Oil prices have pulled back from 21-year highs as fears over threats to supplies eased thanks to good news from Opec and debt-ridden producer Yukos.
Global markets have been hit by record oil prices in recent days.
The beleaguered Russian oil giant has been told by bailiffs that it is free to use its bank accounts to keep exports flowing and itself afloat.
Meanwhile, cartel Opec said it had the capacity to ramp up production by up to 1.5 million barrels a day.
The statement came despite earlier warnings that supplies were scarce.
The news sent US light, sweet crude down $1.32 at $42.83 a barrel, off record highs struck earlier of $44.30.
Brent crude fell 94 cents to $39.70 a barrel from an earlier high of $40.
As an addition to the news from Yukos and Opec, in its weekly data the US Energy Information Agency said gasoline stocks rose 2.4 million barrels last week to 210 million barrels.
Analysts had expected stocks to fall 600,000
barrels due to peak summer demand from vacation drivers.
Only a day earlier Opec said it could not pump any more to cool prices, and that Saudi Arabia, the world's biggest exporter, had spare production
capacity but could not raise output immediately.
"Opec continues to hold, at present, a spare production capacity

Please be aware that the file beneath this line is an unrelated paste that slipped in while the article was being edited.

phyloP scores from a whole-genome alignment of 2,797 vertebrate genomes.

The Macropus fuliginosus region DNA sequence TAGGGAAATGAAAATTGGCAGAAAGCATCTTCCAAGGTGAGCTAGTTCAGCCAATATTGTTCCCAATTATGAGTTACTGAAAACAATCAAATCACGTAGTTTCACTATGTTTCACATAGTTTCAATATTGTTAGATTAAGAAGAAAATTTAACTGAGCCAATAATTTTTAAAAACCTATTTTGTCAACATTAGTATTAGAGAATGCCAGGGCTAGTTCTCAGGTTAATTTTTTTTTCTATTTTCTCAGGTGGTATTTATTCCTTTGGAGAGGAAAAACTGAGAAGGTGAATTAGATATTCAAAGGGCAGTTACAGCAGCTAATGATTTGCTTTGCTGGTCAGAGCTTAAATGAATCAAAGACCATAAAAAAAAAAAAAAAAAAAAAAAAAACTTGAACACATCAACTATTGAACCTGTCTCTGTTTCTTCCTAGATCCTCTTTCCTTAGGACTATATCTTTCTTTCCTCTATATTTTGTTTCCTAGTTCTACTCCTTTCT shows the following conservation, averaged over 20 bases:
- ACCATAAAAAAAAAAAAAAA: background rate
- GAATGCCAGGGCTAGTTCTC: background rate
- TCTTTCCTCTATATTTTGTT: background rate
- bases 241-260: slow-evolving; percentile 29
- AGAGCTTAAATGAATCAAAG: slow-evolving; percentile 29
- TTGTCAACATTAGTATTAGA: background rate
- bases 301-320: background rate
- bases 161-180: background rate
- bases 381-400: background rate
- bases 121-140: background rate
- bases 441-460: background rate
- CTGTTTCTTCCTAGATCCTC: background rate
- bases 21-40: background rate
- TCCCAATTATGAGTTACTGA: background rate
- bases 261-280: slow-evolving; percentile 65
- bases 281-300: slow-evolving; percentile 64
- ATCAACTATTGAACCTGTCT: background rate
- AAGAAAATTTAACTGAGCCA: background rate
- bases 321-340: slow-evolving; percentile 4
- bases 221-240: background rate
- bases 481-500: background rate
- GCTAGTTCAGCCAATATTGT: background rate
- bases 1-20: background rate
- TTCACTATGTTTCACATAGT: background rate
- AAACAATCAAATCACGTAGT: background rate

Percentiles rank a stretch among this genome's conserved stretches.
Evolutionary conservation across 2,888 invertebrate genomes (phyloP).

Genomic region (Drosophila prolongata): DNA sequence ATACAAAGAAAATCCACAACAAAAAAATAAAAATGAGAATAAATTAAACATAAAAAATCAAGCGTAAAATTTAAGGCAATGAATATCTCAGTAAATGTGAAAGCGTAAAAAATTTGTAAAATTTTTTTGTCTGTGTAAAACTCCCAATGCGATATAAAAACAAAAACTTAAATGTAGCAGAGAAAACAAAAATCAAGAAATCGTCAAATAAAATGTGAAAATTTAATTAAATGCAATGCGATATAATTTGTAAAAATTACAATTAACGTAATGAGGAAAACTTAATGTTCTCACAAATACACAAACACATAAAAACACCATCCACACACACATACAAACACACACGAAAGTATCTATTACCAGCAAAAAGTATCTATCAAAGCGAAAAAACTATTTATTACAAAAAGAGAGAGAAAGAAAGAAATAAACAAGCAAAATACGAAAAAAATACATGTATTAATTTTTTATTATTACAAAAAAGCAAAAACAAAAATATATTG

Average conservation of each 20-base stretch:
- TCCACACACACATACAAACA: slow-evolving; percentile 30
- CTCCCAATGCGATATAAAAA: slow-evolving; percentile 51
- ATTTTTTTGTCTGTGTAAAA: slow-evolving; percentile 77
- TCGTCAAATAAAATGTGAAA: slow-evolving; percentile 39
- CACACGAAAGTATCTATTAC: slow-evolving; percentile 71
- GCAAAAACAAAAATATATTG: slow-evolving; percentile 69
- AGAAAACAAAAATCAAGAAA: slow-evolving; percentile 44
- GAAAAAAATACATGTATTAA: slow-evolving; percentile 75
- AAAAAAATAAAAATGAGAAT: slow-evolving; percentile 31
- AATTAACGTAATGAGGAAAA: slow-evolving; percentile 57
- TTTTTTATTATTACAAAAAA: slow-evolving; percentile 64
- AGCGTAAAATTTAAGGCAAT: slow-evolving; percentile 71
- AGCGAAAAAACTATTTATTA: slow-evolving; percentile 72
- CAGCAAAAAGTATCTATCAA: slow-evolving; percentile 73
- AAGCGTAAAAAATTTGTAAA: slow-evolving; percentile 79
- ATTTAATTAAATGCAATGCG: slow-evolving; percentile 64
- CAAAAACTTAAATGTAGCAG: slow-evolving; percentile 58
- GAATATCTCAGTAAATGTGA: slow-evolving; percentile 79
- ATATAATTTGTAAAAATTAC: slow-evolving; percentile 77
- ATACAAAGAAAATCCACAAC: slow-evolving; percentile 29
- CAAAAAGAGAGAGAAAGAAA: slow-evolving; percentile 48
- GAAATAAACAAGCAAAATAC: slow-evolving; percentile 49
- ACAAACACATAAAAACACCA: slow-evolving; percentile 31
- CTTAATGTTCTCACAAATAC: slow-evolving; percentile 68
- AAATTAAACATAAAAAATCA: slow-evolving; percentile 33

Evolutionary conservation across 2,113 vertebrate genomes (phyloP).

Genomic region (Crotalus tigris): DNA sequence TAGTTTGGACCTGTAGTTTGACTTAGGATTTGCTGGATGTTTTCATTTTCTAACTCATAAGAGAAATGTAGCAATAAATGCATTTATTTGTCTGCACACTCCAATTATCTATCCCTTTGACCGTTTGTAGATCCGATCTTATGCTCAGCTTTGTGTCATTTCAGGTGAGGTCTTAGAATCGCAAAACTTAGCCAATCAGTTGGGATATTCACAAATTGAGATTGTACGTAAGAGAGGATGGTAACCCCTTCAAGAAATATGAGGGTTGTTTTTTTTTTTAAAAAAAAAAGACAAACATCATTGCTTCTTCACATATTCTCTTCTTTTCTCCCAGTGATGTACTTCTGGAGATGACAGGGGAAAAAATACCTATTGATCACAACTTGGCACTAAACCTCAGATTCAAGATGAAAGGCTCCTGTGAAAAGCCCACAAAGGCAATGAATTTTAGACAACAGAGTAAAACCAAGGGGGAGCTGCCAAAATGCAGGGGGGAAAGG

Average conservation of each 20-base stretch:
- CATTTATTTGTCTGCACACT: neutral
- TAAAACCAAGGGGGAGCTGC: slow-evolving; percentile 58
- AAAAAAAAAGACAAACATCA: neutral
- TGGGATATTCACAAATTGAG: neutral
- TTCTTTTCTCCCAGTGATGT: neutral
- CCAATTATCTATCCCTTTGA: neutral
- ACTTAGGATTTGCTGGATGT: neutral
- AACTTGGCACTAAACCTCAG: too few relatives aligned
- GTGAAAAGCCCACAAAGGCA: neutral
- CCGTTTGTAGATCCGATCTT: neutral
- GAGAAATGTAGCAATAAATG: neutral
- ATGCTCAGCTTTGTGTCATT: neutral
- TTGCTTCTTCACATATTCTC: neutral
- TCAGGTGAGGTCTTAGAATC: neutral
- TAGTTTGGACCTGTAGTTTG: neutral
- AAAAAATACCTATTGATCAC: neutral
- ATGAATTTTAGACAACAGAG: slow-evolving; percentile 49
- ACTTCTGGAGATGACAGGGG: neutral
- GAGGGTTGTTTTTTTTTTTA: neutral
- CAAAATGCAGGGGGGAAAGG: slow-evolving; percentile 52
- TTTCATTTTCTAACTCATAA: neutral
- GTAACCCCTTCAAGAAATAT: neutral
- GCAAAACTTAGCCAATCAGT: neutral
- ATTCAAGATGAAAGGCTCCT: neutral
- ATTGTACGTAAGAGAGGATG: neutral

of around one to 1.5 million barrels a day, which would allow for a
immediate additional increase in production," Opec President Purnomo Yusgiantoro said in a
statement on Wednesday.
"Furthermore, in response to expected future demand growth in
the coming years, member countries have plans in place to further
increase production capacity by around one million barrels a day towards the end of this year and in 2005."
World oil prices, already spooked by global terrorism fears, had
been soaring over concerns that Opec was straining to meet rampant
world demand with no capacity to pump any faster.
Attacks on a major Iraqi oil pipeline, combined with concerns over possible breaks in supplies from Russia and the Middle East, have sent crude oil prices soaring and stock markets reeling.